The affect that alcohol has on the heart is complex. With factors like the amount of alcohol you’re consuming per day, whether or not you’re in good health and any pre-existing conditions playing a part in how drinking can affect your body, it’s best to consult with your physician to determine if alcohol consumption is right for you.
Light to Moderate Drinking
Moderate alcohol use is defined as no more than one drink per day for women and no more than two drinks per day for men, according to the National Institute on Alcohol Abuse and Alcoholism. In fact, some studies have shown that light to moderate drinking may help lower your risk of mortality from cardiovascular disease. Here are a couple of ways that light alcohol consumption affects your body.
- Help you reach healthy cholesterol levels by raising your HDL or “good” cholesterol levels.
- Reduce blood clotting.
- Less inflammation
- Reduces your risk for coronary heart disease, according to the American College of Cardiology.
- Help protect your body from heart disease.
Excessive alcohol consumption is defined as drinking more than three drinks per day for both men and women. It’s no secret that excessive alcohol consumption and binge drinking is bad for your overall health, but did you know that it can also have an effect on your gut health, heart and immune system? With several studies link excessive drinking to cardiomyopathy, a disorder that affects the heart muscle, making it harder for your heart to pump blood to the rest of your body, consuming copious amounts of alcohol can severely harm your mind, body and heart and lead to severe health problems later in life including:
- Atrial fibrillation
- An irregular or quivering heartbeat that can lead to blood clots, stroke, heart failure.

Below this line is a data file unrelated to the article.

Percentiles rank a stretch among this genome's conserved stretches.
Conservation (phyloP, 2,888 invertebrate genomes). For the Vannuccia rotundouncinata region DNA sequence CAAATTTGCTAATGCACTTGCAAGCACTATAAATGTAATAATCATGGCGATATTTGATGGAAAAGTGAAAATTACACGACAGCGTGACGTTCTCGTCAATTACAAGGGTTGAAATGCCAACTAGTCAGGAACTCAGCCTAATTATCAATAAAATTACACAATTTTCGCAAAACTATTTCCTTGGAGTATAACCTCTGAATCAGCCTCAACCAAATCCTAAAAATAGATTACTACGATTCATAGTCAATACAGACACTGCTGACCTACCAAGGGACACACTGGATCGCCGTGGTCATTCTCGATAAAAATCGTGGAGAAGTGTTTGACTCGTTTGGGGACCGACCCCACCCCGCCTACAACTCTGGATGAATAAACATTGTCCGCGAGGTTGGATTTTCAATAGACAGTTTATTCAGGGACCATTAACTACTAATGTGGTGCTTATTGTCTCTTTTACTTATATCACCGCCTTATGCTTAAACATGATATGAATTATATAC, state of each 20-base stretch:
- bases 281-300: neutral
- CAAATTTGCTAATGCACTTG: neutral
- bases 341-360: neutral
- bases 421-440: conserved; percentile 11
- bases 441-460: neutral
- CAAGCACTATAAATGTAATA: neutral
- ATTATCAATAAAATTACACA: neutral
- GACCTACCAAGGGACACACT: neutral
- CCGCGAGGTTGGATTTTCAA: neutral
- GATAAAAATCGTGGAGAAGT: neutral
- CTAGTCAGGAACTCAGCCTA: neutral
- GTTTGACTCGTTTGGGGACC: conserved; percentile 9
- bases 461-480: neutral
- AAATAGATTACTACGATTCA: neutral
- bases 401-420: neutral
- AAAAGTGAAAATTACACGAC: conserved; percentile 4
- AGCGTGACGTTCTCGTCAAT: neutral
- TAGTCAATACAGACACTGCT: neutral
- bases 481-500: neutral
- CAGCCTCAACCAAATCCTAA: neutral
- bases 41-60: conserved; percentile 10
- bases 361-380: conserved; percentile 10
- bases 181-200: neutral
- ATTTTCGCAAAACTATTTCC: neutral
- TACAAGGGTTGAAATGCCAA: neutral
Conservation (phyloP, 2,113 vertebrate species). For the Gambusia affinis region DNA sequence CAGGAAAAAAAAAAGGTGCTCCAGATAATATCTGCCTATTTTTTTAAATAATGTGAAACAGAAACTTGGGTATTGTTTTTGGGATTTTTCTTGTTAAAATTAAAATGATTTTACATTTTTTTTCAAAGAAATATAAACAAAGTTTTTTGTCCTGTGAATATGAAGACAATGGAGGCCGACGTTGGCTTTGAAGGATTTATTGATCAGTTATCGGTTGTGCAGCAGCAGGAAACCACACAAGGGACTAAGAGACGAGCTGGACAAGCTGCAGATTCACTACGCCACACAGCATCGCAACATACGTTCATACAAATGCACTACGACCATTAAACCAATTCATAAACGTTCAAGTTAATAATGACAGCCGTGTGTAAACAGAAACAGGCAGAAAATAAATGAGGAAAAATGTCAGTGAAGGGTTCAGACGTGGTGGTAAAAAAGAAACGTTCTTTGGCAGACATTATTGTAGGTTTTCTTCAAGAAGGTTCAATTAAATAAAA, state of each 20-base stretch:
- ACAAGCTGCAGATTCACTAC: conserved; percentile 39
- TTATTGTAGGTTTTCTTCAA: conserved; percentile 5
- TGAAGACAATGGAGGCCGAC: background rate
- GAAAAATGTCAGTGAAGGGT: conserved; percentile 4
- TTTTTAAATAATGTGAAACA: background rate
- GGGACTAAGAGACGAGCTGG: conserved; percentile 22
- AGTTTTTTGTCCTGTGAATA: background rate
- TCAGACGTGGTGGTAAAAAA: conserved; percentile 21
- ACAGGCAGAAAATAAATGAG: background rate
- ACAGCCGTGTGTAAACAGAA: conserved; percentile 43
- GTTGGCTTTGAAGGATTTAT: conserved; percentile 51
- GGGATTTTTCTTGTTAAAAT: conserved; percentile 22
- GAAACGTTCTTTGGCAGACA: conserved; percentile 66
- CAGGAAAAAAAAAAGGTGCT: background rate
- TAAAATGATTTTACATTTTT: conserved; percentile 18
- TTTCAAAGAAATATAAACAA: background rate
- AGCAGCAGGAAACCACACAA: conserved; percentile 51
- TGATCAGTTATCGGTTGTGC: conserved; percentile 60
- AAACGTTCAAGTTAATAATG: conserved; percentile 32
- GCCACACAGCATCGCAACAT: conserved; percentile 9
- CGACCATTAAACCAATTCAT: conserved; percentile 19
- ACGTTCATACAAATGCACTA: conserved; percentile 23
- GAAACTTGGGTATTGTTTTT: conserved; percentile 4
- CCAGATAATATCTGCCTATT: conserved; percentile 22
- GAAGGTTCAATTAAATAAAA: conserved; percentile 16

- Irregular heart rhythm that can be fatal, according to the American Heart Association.
- Increase the production of harmful bacteria and endotoxins in your gut.
- Weaken your intestinal barrier and allow bacteria and toxins to pass to pass from your gut, into your bloodstream and spread to your organs.
What about red wine?
For many years, drinking moderate amounts of has been thought of as a heart healthy alcohol because it contains antioxidants that can help prevent coronary artery disease which leads to heart attacks. Red wine is also known for being rich in polyphenols, or antioxidants, that help protect the lining of the blood vessels in your heart. One polyphenol that has been recognized for its health benefits is resveratrol. Coming from the skin of grapes used to make red wine, resveratrol might help prevent damage to blood vessels, reduce LDL cholesterol (otherwise known as the “bad cholesterol”) and prevent blood clots, according to recent studies from the US National Library of Medicine National Institutes of Health and Harvard Medical School.
If you consume red wine, do so in moderation. For healthy adults, this means:
- Up to one drink a day for women of all ages.
- Up to one drink a day for men older than the age of 65.
- Up to two drinks a day for men age 65 and younger.
*The limit for men is higher because men generally weigh more than women and have more of an enzyme that metabolizes alcohol.
While high alcohol consumption has been linked to various health issues, including cardiovascular disease, alcohol in moderation won’t significantly harm your heart health if you’re consuming it in a safe and moderate manner. While there is evidence to support that red wine may be good for your heart by preventing heart disease of lowering your risk of heart disease, don’t start drinking alcohol in an effort to lower your risk.
For reference, one drink is defined as follows: 12 ounces of beer or a wine cooler, five ounces of wine (red or white), or 1.5 ounces of 80-proof liquor, according to Medical News Today.